I admit to not spending much time thinking about the past. If I do, because of the fast pace of living with five other people, not little kids anymore, and a husband with a fast paced job, and two houses, I guess I set a kind of time limit on it. I get bored and move on to something else.

Yes, you hear lots from perhaps un-enlightened people that being on the computer for long periods is bad. But, for being mindful, if I wanted to be mindful, it is an excellent tool. I find I can spend many happy hours this way. Of course, visiting lovely positive places. No forward or backward thinking. I find it bad though if I am supposed to be making medical appointments or spending the odd half and hour just thinking, which certainly helps with remembering and thinking of nice things the kids need done for them.

I guess places that celebrate the simple things of life, like cooking, lovely retro homely things, and things of nature, nice fellowship.

In my house at the moment, I have an electronic washing machine, and a microwave timer. Both can be used to do things and to alert me on the computer of things that have finished that need my attention.

The future, well that is something that can be covered by faith I guess. The year before my eldest went to uni was a challenge to me, same this year. Underneath I wonder if I will do all I can to make sure that all the bases are covered to get things organised for next year. My Mum is a wonderful example of that. It is called responsibility. Sometimes I am a tiny bit of a shirker. I didn't always do that though. Mum is more disciplined in taking on things that don't fit a routine and things like that. Hairbrained was one of her sayings that applied to me when I was a teenager, and probably rightly so. I guess my faith and positive though sometimes outweighs practicality and my abilities. I sometimes scream up to the line.

Mindfulness though, I didn't realise was complicated. I do feel a comfortable life can sometimes bring too much time and a lack of experiences that makes us more susceptible to thinking too much. I guess we will all come to the point of being less busy at some point in our lives. I think at that point we could remember we all did the best with what we knew to do at the time.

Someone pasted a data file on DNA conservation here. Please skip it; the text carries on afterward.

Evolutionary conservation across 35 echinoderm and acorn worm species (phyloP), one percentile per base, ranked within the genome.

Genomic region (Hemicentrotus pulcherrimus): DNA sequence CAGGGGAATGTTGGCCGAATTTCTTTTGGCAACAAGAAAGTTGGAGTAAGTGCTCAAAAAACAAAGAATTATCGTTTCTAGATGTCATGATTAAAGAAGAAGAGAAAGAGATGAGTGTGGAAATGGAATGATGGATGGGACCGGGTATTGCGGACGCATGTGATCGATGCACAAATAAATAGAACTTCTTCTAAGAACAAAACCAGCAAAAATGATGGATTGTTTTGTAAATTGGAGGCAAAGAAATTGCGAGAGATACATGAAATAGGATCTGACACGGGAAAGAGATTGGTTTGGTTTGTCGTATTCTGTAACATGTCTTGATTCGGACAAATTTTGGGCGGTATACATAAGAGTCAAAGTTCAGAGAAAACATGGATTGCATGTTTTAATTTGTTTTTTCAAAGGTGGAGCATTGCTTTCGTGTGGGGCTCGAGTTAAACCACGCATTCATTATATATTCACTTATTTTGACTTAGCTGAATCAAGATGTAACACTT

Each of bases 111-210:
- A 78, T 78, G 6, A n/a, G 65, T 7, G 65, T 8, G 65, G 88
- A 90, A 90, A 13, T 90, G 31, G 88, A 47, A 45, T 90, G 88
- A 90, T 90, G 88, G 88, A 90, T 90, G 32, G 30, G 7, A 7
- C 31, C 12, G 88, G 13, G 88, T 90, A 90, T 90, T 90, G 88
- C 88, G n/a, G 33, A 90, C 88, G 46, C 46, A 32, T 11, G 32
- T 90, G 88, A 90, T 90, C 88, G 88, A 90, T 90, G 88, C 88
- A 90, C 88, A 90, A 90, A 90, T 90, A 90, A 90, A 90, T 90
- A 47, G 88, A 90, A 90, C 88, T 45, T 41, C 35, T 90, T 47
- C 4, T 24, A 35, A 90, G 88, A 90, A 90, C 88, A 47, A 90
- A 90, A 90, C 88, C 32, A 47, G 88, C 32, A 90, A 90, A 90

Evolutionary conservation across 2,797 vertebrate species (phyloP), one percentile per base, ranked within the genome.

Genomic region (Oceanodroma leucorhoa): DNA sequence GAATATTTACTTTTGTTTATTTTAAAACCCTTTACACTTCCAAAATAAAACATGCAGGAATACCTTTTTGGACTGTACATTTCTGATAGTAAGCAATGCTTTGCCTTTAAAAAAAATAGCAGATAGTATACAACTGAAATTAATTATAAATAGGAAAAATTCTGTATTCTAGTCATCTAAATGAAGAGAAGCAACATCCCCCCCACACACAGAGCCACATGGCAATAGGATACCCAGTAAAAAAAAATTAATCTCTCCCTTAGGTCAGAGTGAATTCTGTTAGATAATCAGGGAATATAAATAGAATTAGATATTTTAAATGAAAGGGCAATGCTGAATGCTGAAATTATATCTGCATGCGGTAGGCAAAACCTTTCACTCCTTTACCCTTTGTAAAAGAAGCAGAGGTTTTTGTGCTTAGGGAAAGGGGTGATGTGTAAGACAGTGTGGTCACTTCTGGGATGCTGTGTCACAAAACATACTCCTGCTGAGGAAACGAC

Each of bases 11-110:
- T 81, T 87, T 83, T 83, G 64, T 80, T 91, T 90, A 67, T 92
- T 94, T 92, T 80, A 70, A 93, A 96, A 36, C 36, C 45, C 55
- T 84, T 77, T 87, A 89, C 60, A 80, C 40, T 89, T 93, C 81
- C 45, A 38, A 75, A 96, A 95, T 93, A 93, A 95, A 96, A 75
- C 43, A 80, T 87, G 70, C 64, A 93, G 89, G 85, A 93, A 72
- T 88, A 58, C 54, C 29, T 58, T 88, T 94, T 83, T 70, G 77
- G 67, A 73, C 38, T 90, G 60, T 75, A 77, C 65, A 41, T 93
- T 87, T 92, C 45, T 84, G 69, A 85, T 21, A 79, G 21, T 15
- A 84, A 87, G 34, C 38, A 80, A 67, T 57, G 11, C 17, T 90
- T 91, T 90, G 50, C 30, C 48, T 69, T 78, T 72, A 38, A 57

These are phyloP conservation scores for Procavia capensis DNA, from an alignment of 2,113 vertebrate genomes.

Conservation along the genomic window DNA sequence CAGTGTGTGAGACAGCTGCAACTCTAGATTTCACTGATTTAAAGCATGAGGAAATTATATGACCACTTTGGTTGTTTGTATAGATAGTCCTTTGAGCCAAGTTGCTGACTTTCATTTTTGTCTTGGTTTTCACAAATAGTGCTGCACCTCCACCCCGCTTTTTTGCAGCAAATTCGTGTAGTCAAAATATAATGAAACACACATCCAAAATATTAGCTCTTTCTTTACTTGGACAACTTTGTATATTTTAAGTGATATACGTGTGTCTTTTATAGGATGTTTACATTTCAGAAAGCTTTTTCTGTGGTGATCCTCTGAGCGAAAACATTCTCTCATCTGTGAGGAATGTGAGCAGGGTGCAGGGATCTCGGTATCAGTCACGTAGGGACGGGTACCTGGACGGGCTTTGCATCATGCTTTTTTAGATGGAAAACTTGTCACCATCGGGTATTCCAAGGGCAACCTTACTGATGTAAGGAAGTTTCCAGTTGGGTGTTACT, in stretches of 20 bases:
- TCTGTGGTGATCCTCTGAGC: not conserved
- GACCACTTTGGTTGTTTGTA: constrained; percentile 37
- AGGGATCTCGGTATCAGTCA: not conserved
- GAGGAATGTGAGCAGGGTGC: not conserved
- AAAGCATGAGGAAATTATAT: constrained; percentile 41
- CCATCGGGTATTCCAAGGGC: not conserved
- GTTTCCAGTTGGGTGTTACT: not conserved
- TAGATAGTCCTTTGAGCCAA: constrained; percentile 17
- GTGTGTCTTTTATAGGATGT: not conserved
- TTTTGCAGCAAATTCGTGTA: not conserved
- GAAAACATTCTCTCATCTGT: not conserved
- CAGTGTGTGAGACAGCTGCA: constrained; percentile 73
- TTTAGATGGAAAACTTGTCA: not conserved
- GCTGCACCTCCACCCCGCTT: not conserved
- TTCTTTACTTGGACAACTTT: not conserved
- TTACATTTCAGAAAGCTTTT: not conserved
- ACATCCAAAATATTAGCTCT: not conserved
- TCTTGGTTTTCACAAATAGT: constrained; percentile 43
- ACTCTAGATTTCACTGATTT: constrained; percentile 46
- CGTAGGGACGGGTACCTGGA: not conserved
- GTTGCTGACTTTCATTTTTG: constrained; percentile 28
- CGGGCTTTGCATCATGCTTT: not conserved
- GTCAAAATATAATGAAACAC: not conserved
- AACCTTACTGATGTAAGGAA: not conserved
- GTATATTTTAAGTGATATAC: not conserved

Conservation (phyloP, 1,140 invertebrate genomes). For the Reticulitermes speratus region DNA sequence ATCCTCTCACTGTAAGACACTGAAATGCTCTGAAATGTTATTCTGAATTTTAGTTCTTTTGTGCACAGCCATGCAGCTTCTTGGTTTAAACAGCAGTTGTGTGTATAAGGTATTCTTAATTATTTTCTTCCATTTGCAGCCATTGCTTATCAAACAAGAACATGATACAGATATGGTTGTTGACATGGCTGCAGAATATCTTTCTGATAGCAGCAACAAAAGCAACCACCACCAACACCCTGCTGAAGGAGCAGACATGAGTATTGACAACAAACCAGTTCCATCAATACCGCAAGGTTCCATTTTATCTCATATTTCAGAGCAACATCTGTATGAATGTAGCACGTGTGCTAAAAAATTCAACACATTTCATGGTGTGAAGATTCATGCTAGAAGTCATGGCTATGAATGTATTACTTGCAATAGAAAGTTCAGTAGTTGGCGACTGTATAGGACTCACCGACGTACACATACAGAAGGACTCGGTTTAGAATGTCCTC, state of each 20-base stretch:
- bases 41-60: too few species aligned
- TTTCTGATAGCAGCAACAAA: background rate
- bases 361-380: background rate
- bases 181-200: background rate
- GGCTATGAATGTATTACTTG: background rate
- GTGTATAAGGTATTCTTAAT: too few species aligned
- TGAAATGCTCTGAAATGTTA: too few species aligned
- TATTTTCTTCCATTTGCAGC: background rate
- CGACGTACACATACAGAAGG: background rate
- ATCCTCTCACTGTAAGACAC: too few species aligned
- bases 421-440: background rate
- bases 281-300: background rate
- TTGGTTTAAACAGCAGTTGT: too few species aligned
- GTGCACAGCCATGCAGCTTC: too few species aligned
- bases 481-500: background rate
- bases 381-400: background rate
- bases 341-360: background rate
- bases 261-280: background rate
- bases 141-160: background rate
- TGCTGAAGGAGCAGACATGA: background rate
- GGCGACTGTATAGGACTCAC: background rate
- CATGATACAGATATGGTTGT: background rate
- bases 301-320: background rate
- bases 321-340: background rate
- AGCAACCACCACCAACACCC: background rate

How do you deal with anger then? Not sure at all what I do about that. I have heard that my Grandfather put a great deal of emphasis on the miracle of having food on the table and I have to agree with that.

Being aware is a phrase that goes with mindful. I had no idea. I think I am of this mentality. (Click for sound sample.)

Anyway, it reminds me of this song called Big Black Cloud by Felicity Urquart, an excellent country music singer. When I first heard it on TV I loved it. The lyrics, I don't find that nice, but the song is lovely.

Here is a nice piece, albeit oldish, of retro images and lovely music.

I found my happiness the highest when the kids were smaller, reading magazines during my daily rest period, this must have been post daytime TV lol. Dreaming about making or doing the things in the magazine. The magazines of course, were decorating ones, and things like that. I loved Our House magazine, even For Me, which was pretty radical, but had a new interesting way of looking at things.

I guess the scripture sums it up nicely. Philippians 4:8 KJV

"Finally, brethren, whatsoever things are true, whatsoever things are honest, whatsoever things are just, whatsoever things are pure, whatsoever things are lovely, whatsoever things are of good report; if there be any virtue, and if there be any praise, think on these things."

Mindful & Simplicity are put together as well sometimes. I guess the original downsizers were dropping out in some ways. Still it is still an option for some and a healthy one if it is best for you at the time. And a lot of good things have come from these people's enthusiasm especially their tolerance. I lived in this type of community, albeit a bit separate, in 2003 and found it the friendliest place and very accepting of me. As long as I could keep my separateness that would be very nice.

I wonder if simple then, is ever used without mindful? Yes, it is. I rechecked Wiki and all is well.

A gumboot moment.

Sunday, July 27, 2008

Menu Plan Monday ~ July 28

Monday ~ Mince Stoganoff
Tuesday ~ Spaghetti Bolognaise
Wednesday ~ Tuna Casserole
Thursday ~ Pesto Pasta with Chorizo & Olives
Friday ~ Spanish Chickpeas with Spinach
Saturday ~ Spaghetti with Zucchini & Cherry Tomatoes
Sunday~ Pumpkin & Pancetta Risotto

Weekend Musings

Saturday I went out a couple of times, well three actually. I went to netball twice and to the Takeaway to buy lollies. As it turned out gummy bears & mates.

I was walking along, camera-less again, and I saw a cloud with a straight across brilliant gold lining. Walking along further I saw a van pass by with a slogan written boldly on the back, something like: Simple, doesn't go out of style. So I am thinking, even though it is possibly an American concept, quite popular in Australia.

Earlier on, those cockatoos (sulphur crested) where on one person's nature strip. Very hard to drive by. Quite a large amount on one small lawn, amazing. A few of them tried to fly up by my front window so I drove slowly.

Remember the character in Philip Gulley's books, the newspaper man? I could do a running commentary on what I saw on my walk, but of course I can't.

It was very quiet when I went for my walk, quite cold. I enjoyed the historical photo on the wall, the couch in another shop window, it was very pleasant. The couch was the orange version of a blue one I bought not too long ago. I love orange!

FOR TODAY Sunday...

Outside My Window... Grey cloud with a lighter patch near the edge of the mountain, very pretty